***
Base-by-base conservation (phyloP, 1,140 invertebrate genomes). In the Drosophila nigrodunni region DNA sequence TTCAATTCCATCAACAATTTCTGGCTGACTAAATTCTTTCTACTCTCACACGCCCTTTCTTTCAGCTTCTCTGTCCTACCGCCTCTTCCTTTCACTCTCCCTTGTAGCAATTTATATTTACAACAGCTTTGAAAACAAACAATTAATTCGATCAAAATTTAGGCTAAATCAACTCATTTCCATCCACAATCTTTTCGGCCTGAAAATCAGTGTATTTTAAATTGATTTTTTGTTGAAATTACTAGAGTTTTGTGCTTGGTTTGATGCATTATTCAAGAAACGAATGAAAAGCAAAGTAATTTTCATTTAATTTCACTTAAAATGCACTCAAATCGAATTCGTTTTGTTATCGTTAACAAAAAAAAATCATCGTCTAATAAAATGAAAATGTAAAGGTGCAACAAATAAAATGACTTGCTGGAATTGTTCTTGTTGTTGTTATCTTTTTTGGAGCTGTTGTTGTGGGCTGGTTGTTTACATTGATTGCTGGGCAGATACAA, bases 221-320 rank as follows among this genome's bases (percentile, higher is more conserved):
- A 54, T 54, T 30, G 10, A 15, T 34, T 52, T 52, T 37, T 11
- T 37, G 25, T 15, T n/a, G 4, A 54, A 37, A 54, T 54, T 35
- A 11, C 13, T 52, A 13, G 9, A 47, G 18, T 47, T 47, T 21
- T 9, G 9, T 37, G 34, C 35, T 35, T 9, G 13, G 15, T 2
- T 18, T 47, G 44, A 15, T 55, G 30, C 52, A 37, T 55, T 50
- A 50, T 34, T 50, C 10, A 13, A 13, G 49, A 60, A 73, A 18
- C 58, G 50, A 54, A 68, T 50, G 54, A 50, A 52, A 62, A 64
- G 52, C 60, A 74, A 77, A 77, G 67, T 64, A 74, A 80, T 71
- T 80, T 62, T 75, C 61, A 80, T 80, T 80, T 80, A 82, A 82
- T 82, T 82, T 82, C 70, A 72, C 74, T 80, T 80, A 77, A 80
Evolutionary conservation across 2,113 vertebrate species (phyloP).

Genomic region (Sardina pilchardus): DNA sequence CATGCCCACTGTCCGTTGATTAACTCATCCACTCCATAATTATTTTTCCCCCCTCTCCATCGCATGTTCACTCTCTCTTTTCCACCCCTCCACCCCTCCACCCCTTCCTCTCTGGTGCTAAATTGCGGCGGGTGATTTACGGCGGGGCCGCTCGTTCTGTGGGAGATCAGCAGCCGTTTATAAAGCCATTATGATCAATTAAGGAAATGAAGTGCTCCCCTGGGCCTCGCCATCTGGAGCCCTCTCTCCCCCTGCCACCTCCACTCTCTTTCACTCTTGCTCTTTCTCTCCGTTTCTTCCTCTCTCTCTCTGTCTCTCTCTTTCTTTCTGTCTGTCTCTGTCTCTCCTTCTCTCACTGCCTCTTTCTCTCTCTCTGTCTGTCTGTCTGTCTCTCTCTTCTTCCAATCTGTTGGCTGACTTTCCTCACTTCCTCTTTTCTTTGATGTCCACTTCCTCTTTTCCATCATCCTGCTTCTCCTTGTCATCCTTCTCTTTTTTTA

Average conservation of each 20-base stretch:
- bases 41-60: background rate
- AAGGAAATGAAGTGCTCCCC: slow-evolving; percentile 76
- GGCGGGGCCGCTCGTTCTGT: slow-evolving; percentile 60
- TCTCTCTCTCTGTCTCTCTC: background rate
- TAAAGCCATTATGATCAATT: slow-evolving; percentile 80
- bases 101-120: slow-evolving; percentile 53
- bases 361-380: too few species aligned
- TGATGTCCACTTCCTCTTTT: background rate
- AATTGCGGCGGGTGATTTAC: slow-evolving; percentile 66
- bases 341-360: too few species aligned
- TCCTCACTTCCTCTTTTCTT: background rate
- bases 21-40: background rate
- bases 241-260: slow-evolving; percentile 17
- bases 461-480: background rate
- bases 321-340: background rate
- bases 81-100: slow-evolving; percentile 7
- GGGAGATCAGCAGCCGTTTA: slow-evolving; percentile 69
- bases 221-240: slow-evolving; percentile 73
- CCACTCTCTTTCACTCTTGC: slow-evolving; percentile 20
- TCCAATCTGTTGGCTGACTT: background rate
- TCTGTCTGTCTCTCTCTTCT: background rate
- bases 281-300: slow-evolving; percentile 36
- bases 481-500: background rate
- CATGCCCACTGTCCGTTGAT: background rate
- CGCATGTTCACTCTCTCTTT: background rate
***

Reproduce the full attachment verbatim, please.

Base-by-base conservation (phyloP, 1,140 invertebrate genomes). In the Drosophila nigrodunni region DNA sequence TTCAATTCCATCAACAATTTCTGGCTGACTAAATTCTTTCTACTCTCACACGCCCTTTCTTTCAGCTTCTCTGTCCTACCGCCTCTTCCTTTCACTCTCCCTTGTAGCAATTTATATTTACAACAGCTTTGAAAACAAACAATTAATTCGATCAAAATTTAGGCTAAATCAACTCATTTCCATCCACAATCTTTTCGGCCTGAAAATCAGTGTATTTTAAATTGATTTTTTGTTGAAATTACTAGAGTTTTGTGCTTGGTTTGATGCATTATTCAAGAAACGAATGAAAAGCAAAGTAATTTTCATTTAATTTCACTTAAAATGCACTCAAATCGAATTCGTTTTGTTATCGTTAACAAAAAAAAATCATCGTCTAATAAAATGAAAATGTAAAGGTGCAACAAATAAAATGACTTGCTGGAATTGTTCTTGTTGTTGTTATCTTTTTTGGAGCTGTTGTTGTGGGCTGGTTGTTTACATTGATTGCTGGGCAGATACAA, bases 221-320 rank as follows among this genome's bases (percentile, higher is more conserved):
- A 54, T 54, T 30, G 10, A 15, T 34, T 52, T 52, T 37, T 11
- T 37, G 25, T 15, T n/a, G 4, A 54, A 37, A 54, T 54, T 35
- A 11, C 13, T 52, A 13, G 9, A 47, G 18, T 47, T 47, T 21
- T 9, G 9, T 37, G 34, C 35, T 35, T 9, G 13, G 15, T 2
- T 18, T 47, G 44, A 15, T 55, G 30, C 52, A 37, T 55, T 50
- A 50, T 34, T 50, C 10, A 13, A 13, G 49, A 60, A 73, A 18
- C 58, G 50, A 54, A 68, T 50, G 54, A 50, A 52, A 62, A 64
- G 52, C 60, A 74, A 77, A 77, G 67, T 64, A 74, A 80, T 71
- T 80, T 62, T 75, C 61, A 80, T 80, T 80, T 80, A 82, A 82
- T 82, T 82, T 82, C 70, A 72, C 74, T 80, T 80, A 77, A 80
Evolutionary conservation across 2,113 vertebrate species (phyloP).

Genomic region (Sardina pilchardus): DNA sequence CATGCCCACTGTCCGTTGATTAACTCATCCACTCCATAATTATTTTTCCCCCCTCTCCATCGCATGTTCACTCTCTCTTTTCCACCCCTCCACCCCTCCACCCCTTCCTCTCTGGTGCTAAATTGCGGCGGGTGATTTACGGCGGGGCCGCTCGTTCTGTGGGAGATCAGCAGCCGTTTATAAAGCCATTATGATCAATTAAGGAAATGAAGTGCTCCCCTGGGCCTCGCCATCTGGAGCCCTCTCTCCCCCTGCCACCTCCACTCTCTTTCACTCTTGCTCTTTCTCTCCGTTTCTTCCTCTCTCTCTCTGTCTCTCTCTTTCTTTCTGTCTGTCTCTGTCTCTCCTTCTCTCACTGCCTCTTTCTCTCTCTCTGTCTGTCTGTCTGTCTCTCTCTTCTTCCAATCTGTTGGCTGACTTTCCTCACTTCCTCTTTTCTTTGATGTCCACTTCCTCTTTTCCATCATCCTGCTTCTCCTTGTCATCCTTCTCTTTTTTTA

Average conservation of each 20-base stretch:
- bases 41-60: background rate
- AAGGAAATGAAGTGCTCCCC: slow-evolving; percentile 76
- GGCGGGGCCGCTCGTTCTGT: slow-evolving; percentile 60
- TCTCTCTCTCTGTCTCTCTC: background rate
- TAAAGCCATTATGATCAATT: slow-evolving; percentile 80
- bases 101-120: slow-evolving; percentile 53
- bases 361-380: too few species aligned
- TGATGTCCACTTCCTCTTTT: background rate
- AATTGCGGCGGGTGATTTAC: slow-evolving; percentile 66
- bases 341-360: too few species aligned
- TCCTCACTTCCTCTTTTCTT: background rate
- bases 21-40: background rate
- bases 241-260: slow-evolving; percentile 17
- bases 461-480: background rate
- bases 321-340: background rate
- bases 81-100: slow-evolving; percentile 7
- GGGAGATCAGCAGCCGTTTA: slow-evolving; percentile 69
- bases 221-240: slow-evolving; percentile 73
- CCACTCTCTTTCACTCTTGC: slow-evolving; percentile 20
- TCCAATCTGTTGGCTGACTT: background rate
- TCTGTCTGTCTCTCTCTTCT: background rate
- bases 281-300: slow-evolving; percentile 36
- bases 481-500: background rate
- CATGCCCACTGTCCGTTGAT: background rate
- CGCATGTTCACTCTCTCTTT: background rate